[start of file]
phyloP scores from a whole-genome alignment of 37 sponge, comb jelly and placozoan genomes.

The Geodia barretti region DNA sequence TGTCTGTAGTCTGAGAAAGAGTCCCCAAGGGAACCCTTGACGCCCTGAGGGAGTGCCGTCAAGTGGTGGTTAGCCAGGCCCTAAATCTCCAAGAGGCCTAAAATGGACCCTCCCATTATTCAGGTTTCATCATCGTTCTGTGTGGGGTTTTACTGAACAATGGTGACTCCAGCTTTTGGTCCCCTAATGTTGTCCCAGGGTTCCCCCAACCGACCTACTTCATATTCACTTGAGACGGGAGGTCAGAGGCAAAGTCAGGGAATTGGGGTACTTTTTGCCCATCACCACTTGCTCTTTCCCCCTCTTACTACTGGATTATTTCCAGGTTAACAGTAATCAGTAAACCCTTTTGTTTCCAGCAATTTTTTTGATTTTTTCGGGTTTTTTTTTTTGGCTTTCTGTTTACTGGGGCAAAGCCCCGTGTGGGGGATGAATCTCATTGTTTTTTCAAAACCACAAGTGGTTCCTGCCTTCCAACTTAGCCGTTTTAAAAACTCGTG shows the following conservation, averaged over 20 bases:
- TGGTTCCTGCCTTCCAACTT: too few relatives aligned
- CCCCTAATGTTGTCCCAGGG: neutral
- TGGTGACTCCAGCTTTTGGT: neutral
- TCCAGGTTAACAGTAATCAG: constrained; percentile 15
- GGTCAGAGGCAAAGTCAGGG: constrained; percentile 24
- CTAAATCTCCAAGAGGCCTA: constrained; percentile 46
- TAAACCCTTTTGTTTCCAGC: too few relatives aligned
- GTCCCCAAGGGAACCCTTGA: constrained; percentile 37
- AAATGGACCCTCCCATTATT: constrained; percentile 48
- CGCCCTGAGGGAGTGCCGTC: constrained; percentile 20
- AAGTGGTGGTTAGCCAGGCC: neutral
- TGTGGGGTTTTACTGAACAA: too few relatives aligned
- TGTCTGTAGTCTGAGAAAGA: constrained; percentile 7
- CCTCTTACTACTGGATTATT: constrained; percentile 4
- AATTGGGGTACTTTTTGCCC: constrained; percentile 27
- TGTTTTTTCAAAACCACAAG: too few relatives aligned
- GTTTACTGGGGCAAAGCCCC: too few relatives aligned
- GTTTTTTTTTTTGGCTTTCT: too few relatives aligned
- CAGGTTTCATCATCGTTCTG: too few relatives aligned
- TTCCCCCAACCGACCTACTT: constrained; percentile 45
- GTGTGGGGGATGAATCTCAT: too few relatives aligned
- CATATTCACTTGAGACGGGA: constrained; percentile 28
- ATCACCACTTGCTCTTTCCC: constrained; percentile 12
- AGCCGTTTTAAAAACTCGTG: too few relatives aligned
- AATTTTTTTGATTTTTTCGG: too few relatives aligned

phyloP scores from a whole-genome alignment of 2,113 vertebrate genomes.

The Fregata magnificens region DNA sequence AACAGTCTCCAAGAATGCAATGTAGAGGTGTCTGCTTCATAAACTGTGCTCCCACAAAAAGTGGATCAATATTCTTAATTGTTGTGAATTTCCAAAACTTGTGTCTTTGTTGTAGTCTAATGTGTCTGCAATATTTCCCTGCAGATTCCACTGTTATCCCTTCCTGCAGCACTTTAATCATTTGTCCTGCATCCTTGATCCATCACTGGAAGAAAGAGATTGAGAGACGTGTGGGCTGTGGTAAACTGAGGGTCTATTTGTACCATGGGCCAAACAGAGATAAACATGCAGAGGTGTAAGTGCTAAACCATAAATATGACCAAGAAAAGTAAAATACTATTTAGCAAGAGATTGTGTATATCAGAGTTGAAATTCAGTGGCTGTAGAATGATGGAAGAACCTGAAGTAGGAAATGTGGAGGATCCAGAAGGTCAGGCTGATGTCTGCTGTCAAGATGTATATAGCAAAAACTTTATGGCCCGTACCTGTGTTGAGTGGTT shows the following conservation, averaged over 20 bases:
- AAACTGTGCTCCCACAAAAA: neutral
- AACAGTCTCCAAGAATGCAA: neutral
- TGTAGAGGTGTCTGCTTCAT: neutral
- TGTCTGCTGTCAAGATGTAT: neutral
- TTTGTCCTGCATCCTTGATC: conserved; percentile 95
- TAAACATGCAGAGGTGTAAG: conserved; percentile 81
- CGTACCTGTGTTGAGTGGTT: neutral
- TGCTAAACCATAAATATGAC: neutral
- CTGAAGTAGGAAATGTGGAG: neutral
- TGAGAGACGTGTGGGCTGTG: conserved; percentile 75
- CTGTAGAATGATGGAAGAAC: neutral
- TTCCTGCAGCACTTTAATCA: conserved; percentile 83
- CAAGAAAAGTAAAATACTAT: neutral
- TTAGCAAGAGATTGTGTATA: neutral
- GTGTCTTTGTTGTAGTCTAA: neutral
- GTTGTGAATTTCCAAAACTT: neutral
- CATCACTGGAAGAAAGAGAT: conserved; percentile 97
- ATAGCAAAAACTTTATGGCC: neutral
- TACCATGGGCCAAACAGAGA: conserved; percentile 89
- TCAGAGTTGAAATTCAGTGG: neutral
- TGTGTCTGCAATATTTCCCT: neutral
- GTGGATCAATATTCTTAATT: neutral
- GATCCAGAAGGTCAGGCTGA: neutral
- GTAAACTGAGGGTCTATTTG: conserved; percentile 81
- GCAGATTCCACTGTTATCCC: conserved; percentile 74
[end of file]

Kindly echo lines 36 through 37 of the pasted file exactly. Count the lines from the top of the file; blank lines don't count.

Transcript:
- CGTACCTGTGTTGAGTGGTT: neutral
- TGCTAAACCATAAATATGAC: neutral